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Proposals fill legislative plate

Posted: Friday, June 01, 2001

A proposal the Alaska Permanent Fund Corp. favors to inflation-proof the fund is not the only one on the table.

The corporation's favorite is Senate Joint Resolution 13, introduced by the Legislative Budget and Audit Committee. SJR 13 proposes amending the Alaska Constitution to require all permanent fund earnings to be deposited to the fund, and to limit annual spending from the fund to 5 percent of its average market value for the previous five years.

Senate Joint Resolution 11, introduced by Sen. Jerry Ward, R-Anchorage, and Sen. Lyda Green, R-Matanuska-Susitna, proposes amending the Alaska Constitution "to guarantee the permanent fund dividend, to provide for inflation-proofing, and to require a vote of the people before changing the statutory formula for distribution that existed on January 1, 2001."

A Senate Judiciary Committee substitute adds detail to Ward's proposal. It proposes amending the Alaska Constitution to require that:

n Each year, 21 percent of the permanent fund's income for the previous five years would be available for distribution. However, the amount for distribution could not exceed the fund's income from the previous year plus the balance in the earnings reserve account.

n Each year, half the money available for distribution would be designated to pay dividends to Alaska residents.

n From the remainder, enough money would be transferred to the principal to protect it from inflation.

n Any money left (from the amount for distribution) after paying the dividends and protecting the principal from inflation could be spent for public purposes.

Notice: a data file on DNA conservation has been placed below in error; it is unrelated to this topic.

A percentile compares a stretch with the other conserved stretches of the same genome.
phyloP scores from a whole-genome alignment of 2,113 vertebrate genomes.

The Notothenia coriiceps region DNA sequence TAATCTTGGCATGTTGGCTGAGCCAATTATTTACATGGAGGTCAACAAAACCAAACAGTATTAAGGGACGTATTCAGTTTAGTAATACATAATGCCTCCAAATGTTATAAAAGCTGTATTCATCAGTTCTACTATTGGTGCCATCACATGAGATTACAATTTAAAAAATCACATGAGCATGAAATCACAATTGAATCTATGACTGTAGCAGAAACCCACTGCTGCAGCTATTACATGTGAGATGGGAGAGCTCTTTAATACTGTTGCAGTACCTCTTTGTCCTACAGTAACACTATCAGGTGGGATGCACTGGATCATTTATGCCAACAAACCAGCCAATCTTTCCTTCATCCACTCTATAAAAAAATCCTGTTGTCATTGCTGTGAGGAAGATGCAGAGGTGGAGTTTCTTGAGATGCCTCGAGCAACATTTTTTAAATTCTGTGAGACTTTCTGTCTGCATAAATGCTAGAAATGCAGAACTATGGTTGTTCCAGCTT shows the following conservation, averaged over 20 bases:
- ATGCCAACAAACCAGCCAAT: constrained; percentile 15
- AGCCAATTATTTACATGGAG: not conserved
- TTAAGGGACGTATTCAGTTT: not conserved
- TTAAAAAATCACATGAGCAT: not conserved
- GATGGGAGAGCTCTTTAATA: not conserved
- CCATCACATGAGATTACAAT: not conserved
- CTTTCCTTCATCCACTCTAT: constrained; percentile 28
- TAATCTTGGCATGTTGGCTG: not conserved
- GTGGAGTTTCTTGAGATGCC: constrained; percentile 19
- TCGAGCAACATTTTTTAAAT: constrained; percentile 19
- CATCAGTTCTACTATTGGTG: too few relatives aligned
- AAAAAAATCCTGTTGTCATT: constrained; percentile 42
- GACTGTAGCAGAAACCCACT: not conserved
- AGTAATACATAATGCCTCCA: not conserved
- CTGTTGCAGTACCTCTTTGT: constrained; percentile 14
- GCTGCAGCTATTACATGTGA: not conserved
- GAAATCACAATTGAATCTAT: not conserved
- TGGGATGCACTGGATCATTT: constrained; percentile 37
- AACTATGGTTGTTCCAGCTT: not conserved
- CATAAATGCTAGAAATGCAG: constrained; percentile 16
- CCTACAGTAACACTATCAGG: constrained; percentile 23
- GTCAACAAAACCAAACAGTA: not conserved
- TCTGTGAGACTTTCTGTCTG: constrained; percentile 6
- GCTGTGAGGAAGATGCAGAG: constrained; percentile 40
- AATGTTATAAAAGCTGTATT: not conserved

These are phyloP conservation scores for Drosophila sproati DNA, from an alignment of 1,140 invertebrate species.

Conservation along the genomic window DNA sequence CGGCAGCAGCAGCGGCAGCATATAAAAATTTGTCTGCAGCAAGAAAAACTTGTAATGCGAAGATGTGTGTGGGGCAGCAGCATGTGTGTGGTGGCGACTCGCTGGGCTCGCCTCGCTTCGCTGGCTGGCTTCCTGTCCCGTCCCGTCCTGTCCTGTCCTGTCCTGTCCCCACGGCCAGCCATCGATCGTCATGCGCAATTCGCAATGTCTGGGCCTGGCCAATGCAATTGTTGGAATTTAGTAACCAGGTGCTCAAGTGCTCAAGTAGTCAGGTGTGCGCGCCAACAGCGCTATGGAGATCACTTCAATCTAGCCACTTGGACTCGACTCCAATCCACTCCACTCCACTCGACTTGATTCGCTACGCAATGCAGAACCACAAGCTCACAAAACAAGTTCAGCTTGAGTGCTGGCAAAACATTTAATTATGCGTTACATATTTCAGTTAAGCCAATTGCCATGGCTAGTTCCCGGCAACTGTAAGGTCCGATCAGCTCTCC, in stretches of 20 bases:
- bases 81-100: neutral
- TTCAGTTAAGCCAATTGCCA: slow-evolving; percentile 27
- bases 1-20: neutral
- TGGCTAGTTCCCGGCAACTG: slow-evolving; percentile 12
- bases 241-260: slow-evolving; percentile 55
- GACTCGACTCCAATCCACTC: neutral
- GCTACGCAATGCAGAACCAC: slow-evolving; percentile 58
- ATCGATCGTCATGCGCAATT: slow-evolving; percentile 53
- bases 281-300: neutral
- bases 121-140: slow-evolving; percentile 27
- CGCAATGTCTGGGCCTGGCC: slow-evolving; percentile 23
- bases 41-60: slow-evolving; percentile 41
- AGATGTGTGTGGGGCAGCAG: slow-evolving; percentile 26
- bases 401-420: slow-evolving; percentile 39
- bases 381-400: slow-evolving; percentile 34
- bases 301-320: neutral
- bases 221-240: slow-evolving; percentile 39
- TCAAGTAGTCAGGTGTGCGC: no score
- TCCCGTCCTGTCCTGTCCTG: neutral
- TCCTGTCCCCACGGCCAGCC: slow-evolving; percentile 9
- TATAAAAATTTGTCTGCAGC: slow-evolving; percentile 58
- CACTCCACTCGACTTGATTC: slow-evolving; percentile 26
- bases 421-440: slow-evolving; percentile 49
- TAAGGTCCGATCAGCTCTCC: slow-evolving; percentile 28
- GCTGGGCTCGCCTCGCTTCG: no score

Robert Storer, executive director of the Alaska Permanent Fund Corp., said the two proposals are not incompatible. The 21 percent in Ward's proposal is similar to the rolling five-year average in SJR 13, he said.

The corporation expects the fund to earn an average of 8.25 percent per year. Under Ward's proposal, half would go to the dividend program. Then, the corporation would deposit enough to cover inflation, which the corporation expects to be 3.25 percent per year. That would leave seven-eights of a percent that could be spent for state government -- about the same as the corporation expects under the amendment proposed in SJR 13.

But there is a difference.

"Ours puts inflation-proofing ahead of the dividend," Storer said.

Like present statutes, Ward's proposal puts the dividend program before inflation-proofing, he said.

"The advantage is, that ensures the long-term purchasing power of the fund," he said.

Another difference is that SJR 13 would inflation-proof the earnings account as well as the principal. Current statutes and Ward's proposal would inflation-proof only the principal.

House Bill 35, introduced by Rep. Bill Hudson, R-Juneau, would change state law rather than the Alaska Constitution to:

n Make 5.3 percent of the fund's average year-end market value for the previous three years available for distribution. However, the amount available for distribution could not exceed the balance in the earnings reserve fund.

n Each year, three-quarters of the amount available for distribution, or the balance in the earnings reserve fund, whichever is less, would be designated to pay dividends to Alaska residents.

n A quarter of the amount available for distribution, or the balance in the earnings reserve fund, whichever is less, would go the the state general fund.

Melanie Lesh, Hudson's finance aide, said Hudson now agrees with the SJR 13 proposal to limit spending from the fund to 5 percent of the fund's rolling five-year average market value, a formula standard among large endowments nationwide.

Hudson has prepared a draft committee substitute bill, she said, but he hasn't yet asked that it be heard in committee because he thinks it should be part of a larger plan to close the state budget gap. He wants to give the public time to discuss the options for a broader plan, she said.

"He is not averse to a constitutional amendment," Lesh said. "He personally is committed to seeing either the permanent fund trustee's bill or his bill pass (by the end of next session)."



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